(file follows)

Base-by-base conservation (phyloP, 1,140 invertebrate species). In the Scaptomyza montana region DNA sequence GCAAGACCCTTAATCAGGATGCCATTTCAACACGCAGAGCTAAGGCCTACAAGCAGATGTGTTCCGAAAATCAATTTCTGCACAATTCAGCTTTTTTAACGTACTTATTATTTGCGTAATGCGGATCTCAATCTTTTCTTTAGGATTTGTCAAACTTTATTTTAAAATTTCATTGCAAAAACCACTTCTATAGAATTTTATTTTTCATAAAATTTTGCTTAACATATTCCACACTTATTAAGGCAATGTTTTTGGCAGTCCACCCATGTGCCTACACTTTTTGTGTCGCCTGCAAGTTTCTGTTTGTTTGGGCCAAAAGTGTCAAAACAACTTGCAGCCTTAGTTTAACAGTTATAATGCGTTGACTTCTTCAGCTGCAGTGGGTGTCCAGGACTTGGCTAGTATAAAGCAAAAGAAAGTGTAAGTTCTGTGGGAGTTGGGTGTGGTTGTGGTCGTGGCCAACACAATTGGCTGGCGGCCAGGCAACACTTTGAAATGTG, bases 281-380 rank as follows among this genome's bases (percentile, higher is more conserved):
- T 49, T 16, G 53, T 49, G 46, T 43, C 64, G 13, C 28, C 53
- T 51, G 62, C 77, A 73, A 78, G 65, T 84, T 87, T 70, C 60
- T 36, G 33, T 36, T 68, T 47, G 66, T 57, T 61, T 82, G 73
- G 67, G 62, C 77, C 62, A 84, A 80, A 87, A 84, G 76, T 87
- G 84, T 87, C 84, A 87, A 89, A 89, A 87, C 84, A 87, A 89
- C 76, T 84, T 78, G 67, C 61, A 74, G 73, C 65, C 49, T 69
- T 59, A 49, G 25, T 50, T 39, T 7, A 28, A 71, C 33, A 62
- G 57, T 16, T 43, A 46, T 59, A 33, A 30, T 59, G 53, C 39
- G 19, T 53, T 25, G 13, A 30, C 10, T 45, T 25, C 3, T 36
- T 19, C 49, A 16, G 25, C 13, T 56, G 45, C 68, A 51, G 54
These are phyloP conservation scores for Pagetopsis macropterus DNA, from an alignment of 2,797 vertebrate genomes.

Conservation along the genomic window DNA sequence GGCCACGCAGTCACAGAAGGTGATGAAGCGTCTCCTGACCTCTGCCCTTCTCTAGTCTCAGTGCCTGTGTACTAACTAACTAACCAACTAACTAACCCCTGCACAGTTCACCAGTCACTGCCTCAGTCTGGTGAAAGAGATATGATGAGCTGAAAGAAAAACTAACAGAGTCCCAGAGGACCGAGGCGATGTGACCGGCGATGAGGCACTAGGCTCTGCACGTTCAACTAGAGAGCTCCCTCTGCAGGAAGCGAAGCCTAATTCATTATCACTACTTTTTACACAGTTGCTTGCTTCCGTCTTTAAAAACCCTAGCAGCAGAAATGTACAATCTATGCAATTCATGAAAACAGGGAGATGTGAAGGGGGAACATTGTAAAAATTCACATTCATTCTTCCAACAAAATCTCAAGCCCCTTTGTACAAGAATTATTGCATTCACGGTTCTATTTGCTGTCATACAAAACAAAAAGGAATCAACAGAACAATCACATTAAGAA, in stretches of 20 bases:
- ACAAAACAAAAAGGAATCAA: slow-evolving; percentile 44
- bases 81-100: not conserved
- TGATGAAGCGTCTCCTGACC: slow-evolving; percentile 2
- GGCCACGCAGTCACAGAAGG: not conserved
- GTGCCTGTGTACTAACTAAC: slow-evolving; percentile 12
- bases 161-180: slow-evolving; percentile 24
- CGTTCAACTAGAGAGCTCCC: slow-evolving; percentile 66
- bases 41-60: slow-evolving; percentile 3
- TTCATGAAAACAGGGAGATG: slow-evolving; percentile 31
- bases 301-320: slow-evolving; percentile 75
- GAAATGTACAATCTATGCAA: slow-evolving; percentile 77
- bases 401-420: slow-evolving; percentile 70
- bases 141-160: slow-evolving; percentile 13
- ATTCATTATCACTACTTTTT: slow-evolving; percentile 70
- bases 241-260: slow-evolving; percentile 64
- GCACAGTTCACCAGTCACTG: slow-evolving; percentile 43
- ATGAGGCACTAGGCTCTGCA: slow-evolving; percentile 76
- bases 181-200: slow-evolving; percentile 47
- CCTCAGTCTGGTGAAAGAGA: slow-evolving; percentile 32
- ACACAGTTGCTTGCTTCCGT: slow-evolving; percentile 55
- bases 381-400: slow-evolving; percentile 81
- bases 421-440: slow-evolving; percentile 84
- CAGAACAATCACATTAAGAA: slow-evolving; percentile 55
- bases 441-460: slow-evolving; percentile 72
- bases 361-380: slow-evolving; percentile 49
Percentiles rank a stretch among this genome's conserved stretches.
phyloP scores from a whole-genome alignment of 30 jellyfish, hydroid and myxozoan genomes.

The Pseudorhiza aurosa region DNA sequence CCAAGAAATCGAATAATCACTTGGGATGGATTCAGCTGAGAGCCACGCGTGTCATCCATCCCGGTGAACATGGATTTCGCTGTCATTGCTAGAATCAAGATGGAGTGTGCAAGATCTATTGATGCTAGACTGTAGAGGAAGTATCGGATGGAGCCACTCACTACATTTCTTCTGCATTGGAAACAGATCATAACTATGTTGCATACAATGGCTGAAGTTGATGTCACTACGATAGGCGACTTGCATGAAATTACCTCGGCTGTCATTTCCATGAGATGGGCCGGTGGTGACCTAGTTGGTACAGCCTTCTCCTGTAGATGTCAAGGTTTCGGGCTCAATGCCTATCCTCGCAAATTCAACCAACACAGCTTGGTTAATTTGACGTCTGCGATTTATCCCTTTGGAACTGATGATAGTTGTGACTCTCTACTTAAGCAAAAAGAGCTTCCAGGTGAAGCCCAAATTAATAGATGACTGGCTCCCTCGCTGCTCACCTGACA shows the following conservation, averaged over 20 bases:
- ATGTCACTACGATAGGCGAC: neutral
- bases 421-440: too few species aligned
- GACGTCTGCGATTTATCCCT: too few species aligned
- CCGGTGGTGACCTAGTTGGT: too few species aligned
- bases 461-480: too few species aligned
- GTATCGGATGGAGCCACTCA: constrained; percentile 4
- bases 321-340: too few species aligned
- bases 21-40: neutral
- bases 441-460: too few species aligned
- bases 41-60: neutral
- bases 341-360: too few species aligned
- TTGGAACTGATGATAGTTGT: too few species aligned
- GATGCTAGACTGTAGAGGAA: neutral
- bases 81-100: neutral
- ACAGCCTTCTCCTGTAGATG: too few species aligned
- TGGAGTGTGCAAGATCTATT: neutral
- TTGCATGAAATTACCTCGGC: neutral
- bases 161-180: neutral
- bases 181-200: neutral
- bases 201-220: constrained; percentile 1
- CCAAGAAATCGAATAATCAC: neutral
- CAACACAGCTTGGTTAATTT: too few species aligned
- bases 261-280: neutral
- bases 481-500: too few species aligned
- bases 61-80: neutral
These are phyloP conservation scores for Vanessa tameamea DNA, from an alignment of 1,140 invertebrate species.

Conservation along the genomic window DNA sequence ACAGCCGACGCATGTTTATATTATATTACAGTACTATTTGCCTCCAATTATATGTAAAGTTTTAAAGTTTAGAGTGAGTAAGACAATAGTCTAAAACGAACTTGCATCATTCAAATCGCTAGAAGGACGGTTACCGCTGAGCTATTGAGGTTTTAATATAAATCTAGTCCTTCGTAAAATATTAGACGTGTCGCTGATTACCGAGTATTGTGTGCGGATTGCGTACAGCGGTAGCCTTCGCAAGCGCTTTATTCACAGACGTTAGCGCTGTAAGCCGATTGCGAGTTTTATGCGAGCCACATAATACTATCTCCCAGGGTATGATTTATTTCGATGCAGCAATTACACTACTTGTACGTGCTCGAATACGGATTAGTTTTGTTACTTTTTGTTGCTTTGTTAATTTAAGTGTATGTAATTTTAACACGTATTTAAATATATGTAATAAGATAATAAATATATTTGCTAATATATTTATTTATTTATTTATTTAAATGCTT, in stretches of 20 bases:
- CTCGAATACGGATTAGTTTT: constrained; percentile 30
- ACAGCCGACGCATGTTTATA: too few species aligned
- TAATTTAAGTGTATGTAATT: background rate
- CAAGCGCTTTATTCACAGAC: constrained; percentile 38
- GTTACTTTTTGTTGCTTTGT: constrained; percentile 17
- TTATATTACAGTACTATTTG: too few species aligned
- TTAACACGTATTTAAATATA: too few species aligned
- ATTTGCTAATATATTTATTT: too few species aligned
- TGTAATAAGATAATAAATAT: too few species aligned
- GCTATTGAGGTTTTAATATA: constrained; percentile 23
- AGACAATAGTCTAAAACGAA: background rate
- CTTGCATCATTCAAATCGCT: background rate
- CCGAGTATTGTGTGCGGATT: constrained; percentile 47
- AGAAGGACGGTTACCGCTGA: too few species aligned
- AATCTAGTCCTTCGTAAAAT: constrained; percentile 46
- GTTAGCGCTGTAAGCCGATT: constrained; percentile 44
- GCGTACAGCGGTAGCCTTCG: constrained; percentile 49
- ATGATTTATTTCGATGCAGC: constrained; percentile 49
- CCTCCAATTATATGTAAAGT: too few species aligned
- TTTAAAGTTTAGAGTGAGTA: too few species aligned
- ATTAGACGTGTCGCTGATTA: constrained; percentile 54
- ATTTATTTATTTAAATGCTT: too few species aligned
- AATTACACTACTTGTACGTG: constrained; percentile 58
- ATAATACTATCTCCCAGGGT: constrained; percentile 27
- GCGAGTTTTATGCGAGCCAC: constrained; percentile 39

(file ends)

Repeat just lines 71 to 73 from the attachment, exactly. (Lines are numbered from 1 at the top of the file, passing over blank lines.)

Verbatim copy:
- TAATTTAAGTGTATGTAATT: background rate
- CAAGCGCTTTATTCACAGAC: constrained; percentile 38
- GTTACTTTTTGTTGCTTTGT: constrained; percentile 17